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March 1, 1994
Vol. 51
No. 6

Mastery Learning in Chicago: Not an OBE Failure

    Instructional Strategies
      Widely circulated information says OBE failed in Chicago. As a program coordinator in the Chicago Public Schools at that time, I would like to clarify several points. First, we did not implement OBE. Our program, Chicago Mastery Learning Reading, was an adaptation of Benjamin Bloom's mastery learning theory, what Bloom and others would later call enhanced mastery learning. At all grade levels, instructional content addressed different learning styles through alternative modes of presentation; examples were both visual and verbal; and students were encouraged to apply their concepts and skills to new materials. The material for grades 5 through 8 contained embedded learning strategy prompts, which were gradually eliminated over the course of a unit.
      Second, test scores did not drop during this program. Students in the early primary grades maintained the traditional seven-month gain in their scores, and students in the upper grades had an average gain of 12 months in their scores for 1983 and 1984.
      Third, the program was not abandoned. Mandated by Ruth Love when she became superintendent, the program was officially dismantled as she was leaving. Individual schools continued to use the materials for years, and some schools still use revised versions of them under a different name.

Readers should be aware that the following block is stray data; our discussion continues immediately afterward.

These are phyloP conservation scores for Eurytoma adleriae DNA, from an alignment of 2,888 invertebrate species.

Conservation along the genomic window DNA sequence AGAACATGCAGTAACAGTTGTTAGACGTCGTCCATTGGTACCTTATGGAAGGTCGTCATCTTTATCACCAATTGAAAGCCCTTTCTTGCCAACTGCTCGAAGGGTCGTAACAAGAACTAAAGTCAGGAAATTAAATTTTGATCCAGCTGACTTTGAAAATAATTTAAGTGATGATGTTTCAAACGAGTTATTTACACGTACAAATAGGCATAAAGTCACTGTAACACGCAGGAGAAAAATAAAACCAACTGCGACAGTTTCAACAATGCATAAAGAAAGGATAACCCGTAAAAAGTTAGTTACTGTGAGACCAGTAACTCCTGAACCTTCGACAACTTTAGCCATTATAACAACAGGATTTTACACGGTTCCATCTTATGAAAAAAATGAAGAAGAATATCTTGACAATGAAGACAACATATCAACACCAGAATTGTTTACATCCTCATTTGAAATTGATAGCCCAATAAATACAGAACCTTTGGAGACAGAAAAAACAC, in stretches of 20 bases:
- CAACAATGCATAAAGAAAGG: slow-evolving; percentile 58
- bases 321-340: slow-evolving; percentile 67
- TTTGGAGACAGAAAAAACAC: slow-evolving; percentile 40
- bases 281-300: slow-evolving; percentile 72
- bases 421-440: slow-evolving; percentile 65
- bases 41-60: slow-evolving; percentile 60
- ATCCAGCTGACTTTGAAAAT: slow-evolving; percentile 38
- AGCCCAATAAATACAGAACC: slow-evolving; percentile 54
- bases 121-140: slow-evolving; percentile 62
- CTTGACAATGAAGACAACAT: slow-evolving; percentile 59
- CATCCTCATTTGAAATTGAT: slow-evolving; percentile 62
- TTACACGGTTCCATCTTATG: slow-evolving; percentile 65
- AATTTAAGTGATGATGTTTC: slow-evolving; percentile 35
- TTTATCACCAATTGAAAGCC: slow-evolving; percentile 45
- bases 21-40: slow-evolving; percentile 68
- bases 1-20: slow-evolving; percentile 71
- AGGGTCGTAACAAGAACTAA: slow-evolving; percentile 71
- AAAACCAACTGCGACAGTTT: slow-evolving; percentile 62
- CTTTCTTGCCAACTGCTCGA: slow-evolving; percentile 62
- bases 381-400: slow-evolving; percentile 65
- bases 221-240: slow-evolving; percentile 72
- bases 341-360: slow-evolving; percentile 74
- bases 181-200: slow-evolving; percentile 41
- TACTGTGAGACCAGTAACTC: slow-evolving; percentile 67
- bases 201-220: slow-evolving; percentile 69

Fourth, the major substantive charges against the program were that the early grade materials focused too heavily on phonics and that the materials for all grades did not involve children sufficiently in real literature. Both are true, but at the time we implemented the program, the stories available in the program were an improvement over the “literature” in the basal textbooks being used.
      If I could do it over again, I would teach skills and strategies in the context of specific projects and units that would be interdisciplinary, learning-centered, and steeped in real literature. But as I look back on what we created, the research behind our program was solid, students did develop better reading skills, and for many, the program provided opportunities to be successful learners.

      Beau Fly Jones has been a contributor to Educational Leadership.

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